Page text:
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L'amore (1948)

 -  Drama  -  30 October 1948 (Italy)
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In the first episode, a heartbroken woman talks to her ex-lover on the phone. In the second, a pregnant woman believes she is carrying the child of Saint Joseph.



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Title: L'amore (1948)

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2 wins & 1 nomination. See more awards »
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Cast overview:
La donna al telefono (segment "Una voce umana") / Nannina (segment "Il miracolo")


A simple woman sleeps with a bum, portrayed by Fellini, under the impression that he is Saint Joseph. She then makes plans to give birth to Jesus Christ and is greeted by derision by the people of her village. Written by Keath <>

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Release Date:

30 October 1948 (Italy)  »

Also Known As:

Amore  »

Filming Locations:


Company Credits

Production Co:

,  »
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Technical Specs


Sound Mix:

(RCA Sound System)

Aspect Ratio:

1.37 : 1
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Did You Know?


Best foreign film award 1948 by the New York film critics. See more »


Version of La voix humaine (1990) See more »

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was well worth it to seek out; one of the most powerful Italian dramas of it's time, possibly any
27 September 2005 | by (United States) – See all my reviews

It could be something of a challenge to be fair to L'Amore as a whole if one of its two shorts, one titled 'The Human Voice' (script by Jean Cocteau) and the other titled 'The Miracle' (original script by Federico Fellini), sold short of the other. But in the end, one only slightly edges out over the other, and not by much, which is really saying something in this case. Italian neo-realist icon Roberto Rossellini changed gears, to a point, after bringing forth his 'post-war' trilogy of films (Roma Citta Aperta, Paisa, Germany Year Zero) that would catapult him into worldwide recognition. This is essentially a small film, in a way smaller and even more (considering his previous trio, amazingly) simplistic in storytelling terms and scope. Instead of war's anguish coming on as the main dread of the existences of the characters, here there are only two key characters for the two stories respectively, and played by the same actress no less.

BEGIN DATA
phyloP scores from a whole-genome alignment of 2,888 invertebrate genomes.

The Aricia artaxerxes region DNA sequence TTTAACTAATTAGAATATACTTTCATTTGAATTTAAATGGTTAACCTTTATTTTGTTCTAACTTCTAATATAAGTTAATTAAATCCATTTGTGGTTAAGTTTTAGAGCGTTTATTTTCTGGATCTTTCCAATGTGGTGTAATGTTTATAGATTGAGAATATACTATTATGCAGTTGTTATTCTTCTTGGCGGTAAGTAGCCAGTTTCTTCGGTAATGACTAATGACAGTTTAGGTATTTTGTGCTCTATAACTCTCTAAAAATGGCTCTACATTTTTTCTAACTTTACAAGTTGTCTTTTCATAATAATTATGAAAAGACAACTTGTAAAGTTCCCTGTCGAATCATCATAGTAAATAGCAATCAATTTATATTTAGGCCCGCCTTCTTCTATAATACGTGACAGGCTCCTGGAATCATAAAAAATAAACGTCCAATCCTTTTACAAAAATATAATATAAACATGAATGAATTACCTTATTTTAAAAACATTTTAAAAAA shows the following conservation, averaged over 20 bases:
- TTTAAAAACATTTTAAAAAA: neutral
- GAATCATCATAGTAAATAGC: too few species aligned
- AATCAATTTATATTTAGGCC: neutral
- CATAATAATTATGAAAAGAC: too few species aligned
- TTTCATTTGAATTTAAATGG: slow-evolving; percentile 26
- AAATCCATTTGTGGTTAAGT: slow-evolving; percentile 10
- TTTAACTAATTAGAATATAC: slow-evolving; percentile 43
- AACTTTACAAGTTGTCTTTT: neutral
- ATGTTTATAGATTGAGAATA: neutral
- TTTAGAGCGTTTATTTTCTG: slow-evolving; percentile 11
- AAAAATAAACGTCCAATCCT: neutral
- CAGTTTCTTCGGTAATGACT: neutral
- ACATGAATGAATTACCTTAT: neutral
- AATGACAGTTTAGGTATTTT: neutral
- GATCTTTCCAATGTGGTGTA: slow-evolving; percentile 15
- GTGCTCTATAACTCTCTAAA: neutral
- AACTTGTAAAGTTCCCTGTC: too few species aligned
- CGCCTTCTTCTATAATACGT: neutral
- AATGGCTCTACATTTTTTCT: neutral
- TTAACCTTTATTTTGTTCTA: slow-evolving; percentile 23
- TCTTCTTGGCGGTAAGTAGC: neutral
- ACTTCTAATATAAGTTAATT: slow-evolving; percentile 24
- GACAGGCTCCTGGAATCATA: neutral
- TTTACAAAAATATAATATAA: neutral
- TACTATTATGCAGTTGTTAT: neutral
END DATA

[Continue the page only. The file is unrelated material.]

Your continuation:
This could be a gamble for Rossellini, putting so much faith in an actress to pull off two quite different roles (well, maybe not TOO different, there are some underlying qualities to both). Anna Magnani, however, was worth the gamble for him. This is proved right off the bat with 'Voice', where Magnani, for 75 percent of the film's running time, is in either medium-close up or close-up by Rossellini's elegant, probing (without seemingly to try) lens, as Magnani's character has a long, painful, and ultimately confessional conversation with her love who has left her. This is off the bat something that most can identify with; we know what it's like sometimes to be in a room and over-hear an outpouring of emotions through the walls (or sometimes ourselves talking in these conversations), practically wanting not to listen at all. But Cocteau understands that a conversation like this can be made into a kind of extraordinary poetry of sorts, by stripping away at the seams of the human soul (err, voice in this case), and aided by the right person to pull it off. Magnani, therefore, works because she conveys so much in her expressions, her eyes and of course voice, all without having to go into soap opera hysterics. Even towards the end of the film, where some of the momentum is lost, Magnani is like some force that you can't look away from.